This weeks feature combines winter spices that make us think of a one horse open sleigh with the smoothness of a summer style Collins that you might enjoy on the boat, because we all need a little reminder of summer in January! Shout out to Jonathan Evans and Elizabeth Griffin at Esquire Magazine for this 5 star, dual season libation that’s sure to make it to your devices memory for an
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offices listed in the front of this newspaper. You may not receive a Pulitzer Prize, but it’s always fun to see your name listed under an article you’ve carefully crafted! Again, welcome to our area’s community paper; please feel free to give us your feedback. If it wasn’t for you, our readership, we would have no reason to print! Take care and stay warm! Jeanine Zimmer Carlson, Publisher
upcoming party! “Good Tidings” Ingredients: 1.5oz Vodka 1oz Cointreau 1oz Lemon Juice 1oz Cranberry Juice 1 bar spoon of Allspice Dram Directions: Shake ingredients with ice. Strain into a Collins glass over ice and top with soda. Garnish with a lemon wheel studded with cloves. Add a straw.
Happy Hounds Hotel
Safe, Clean, Friendly Environment with a Variety of Services Weekly Column By Donna Germain Did you know?….. There is a new hotel located at 333 East Fairmount Avenue Lakewood. The hotel offers four luxury suite options, spa and upscale dining options. The hotel also offers special holiday meals and parties in addition to Yappy Hour. That is right Yappy Hour. According to my four legged friend Bella who spent the New Year’s holiday at The Happy
Hounds Hotel, yes a hotel for your four legged loved one. She rates it 5 Paws (Stars). According to the staff, the owners felt there was a need for a safe, clean friendly environment to keep the fury friends happy and comfortable when they could not be with them. The hotel offers a variety of services from ½ day, full day or week long stays. There are so many amenities to this hotel such as climate control, the ability to administer medicine if needed and
a free temperament evaluation to ensure the safety of other guests. For more information please go to the website www. happyhoundshotel.com or call 716-338-9850. Now you know…….
Movies @ The Reg
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Fantastic Beasts and Where to Find Them, January 21st On Saturday, January 21, 4 – 6:13pm At the Reg Lenna Center of the Arts. Starring Eddie Redmayne (The Theory of Everything, The Danish Girl). Fantastic Beasts and Where to Find Them opens in 1926 as Newt Scamander has just completed a global excursion to find and document an extraordinary array of magical creatures. Arriving in New York for a brief stopover, he might have come and gone without incident…were it not for a No-Maj (American for Muggle) named Jacob, a misplaced magical case, and the escape of some of Newt’s fantastic beasts, which could spell trouble for both the wizarding and No-Maj worlds. Rated PG-13. 133 minutes.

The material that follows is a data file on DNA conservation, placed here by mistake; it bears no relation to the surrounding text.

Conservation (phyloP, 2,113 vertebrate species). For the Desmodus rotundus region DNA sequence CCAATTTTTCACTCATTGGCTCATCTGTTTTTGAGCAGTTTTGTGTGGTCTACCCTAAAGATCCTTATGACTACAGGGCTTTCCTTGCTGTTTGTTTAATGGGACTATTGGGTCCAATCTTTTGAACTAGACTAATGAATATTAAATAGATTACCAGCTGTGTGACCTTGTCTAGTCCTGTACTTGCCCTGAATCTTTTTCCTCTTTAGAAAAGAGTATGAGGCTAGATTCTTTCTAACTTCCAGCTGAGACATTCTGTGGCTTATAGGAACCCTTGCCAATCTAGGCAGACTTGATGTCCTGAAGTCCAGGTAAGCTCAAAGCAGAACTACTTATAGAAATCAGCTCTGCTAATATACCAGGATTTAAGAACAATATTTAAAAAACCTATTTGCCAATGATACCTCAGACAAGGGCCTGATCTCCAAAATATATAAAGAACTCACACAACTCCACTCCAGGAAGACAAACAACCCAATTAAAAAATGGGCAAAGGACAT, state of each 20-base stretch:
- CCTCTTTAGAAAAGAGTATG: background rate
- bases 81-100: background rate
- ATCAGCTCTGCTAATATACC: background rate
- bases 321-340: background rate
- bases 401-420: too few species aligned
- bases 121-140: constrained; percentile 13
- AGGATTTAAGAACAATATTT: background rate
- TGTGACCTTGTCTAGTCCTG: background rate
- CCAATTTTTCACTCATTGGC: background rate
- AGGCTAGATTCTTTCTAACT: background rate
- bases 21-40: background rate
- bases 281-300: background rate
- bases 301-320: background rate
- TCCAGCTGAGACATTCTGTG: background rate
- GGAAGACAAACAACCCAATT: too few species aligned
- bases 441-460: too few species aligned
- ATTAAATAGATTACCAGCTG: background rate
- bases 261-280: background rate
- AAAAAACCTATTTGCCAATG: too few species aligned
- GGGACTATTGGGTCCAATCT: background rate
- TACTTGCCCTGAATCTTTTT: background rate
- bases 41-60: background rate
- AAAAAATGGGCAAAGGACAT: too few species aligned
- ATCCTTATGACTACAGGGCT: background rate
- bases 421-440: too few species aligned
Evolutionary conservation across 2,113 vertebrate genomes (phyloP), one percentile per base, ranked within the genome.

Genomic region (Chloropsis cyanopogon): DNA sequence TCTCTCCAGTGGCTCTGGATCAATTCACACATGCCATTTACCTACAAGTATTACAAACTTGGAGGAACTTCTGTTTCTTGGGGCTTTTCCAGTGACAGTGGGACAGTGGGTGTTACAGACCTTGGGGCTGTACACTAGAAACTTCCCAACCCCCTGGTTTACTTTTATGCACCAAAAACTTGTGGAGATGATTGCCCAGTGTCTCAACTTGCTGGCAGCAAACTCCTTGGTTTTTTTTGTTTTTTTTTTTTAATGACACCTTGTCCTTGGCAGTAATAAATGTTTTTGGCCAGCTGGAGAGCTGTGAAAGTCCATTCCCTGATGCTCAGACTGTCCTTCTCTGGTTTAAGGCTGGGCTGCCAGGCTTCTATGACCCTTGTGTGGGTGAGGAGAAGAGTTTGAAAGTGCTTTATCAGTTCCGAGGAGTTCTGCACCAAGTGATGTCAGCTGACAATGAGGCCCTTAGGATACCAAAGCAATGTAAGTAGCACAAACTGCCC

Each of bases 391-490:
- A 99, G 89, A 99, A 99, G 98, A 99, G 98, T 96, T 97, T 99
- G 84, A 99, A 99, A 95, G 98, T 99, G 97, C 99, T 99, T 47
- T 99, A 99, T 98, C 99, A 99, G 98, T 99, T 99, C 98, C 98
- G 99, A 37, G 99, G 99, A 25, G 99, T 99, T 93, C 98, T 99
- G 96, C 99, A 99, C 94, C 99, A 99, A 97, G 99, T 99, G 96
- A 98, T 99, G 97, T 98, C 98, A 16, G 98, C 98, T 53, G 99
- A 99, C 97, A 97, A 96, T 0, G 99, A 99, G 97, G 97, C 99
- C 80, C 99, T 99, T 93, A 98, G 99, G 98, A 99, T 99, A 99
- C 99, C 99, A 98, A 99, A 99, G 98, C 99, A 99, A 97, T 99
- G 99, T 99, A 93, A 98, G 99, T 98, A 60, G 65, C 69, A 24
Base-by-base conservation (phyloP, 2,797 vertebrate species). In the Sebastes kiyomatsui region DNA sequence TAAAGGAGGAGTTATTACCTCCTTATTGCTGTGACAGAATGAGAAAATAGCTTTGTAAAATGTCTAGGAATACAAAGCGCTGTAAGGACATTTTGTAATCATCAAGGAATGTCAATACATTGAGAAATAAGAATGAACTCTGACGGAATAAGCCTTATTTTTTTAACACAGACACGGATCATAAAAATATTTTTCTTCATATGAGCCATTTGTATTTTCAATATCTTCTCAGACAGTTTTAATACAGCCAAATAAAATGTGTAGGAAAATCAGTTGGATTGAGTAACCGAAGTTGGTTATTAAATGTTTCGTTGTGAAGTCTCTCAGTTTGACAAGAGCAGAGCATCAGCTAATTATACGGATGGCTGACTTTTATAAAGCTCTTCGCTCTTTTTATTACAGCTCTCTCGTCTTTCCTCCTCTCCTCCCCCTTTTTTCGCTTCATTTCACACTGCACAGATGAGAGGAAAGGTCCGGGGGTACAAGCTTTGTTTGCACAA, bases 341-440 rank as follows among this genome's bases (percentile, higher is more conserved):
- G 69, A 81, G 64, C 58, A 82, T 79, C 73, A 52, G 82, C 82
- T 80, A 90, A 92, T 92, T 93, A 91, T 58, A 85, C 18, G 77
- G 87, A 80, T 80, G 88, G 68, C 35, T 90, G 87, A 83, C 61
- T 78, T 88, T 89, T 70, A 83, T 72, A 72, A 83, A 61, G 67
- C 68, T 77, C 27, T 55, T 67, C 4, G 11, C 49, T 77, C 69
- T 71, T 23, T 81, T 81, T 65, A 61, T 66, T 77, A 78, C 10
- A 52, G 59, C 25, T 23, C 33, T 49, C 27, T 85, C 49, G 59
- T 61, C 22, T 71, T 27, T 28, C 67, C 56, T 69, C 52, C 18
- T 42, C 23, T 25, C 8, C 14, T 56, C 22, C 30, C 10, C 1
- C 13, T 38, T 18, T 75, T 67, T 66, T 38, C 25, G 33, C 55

Humane Soc. Photo Contest “Hot Dogs, Cool Cats” Playing Card Edition: Contest Runs January 1-31
Presented by the Chautauqua County Humane Society is a test for your pet. Is your pooch the “Ace of Spades”, or your kitty the “Queen of Hearts”? Ante up and show your pal’s best poker face and your pact can be CCHS’ Pet of the Year! This is an online contest only. There are 4 fun steps: • 1. Login in to www.spcapets.com to see pet photo contest website with prizes and rules. • 2. Register your profile and tell about your favorite pet. • 3. Upload your best photo of your pet for visitors to vote for. • 4. Encourage friends, family and visitors to vote for your pet. Contest runs January 1-31. All proceeds benefit the Chautauqua County Humane Society. Sponsored by Happy Hounds Hotel and the Media 1 Group.
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OFFICIAL NEWSPAPER OF LAKEWOOD,NEW YORK
PO Box 608, Bemus Point, NY 14712 • (716) 699-2058 The Ledger is a free weekly publication serving Lakewood, New York and surrounding areas, compliments of our advertisers. The views expressed within the publication do not necessarily reflect those of the Publisher or of the advertisers. The contents of The Ledger cannot be reproduced without written consent from the Publisher. This includes, but is not limited to, articles, photographs, artwork and ad design. Comments and story ideas may be submitted to: firstname.lastname@example.org. The Villager is a Zimmer Media Publication.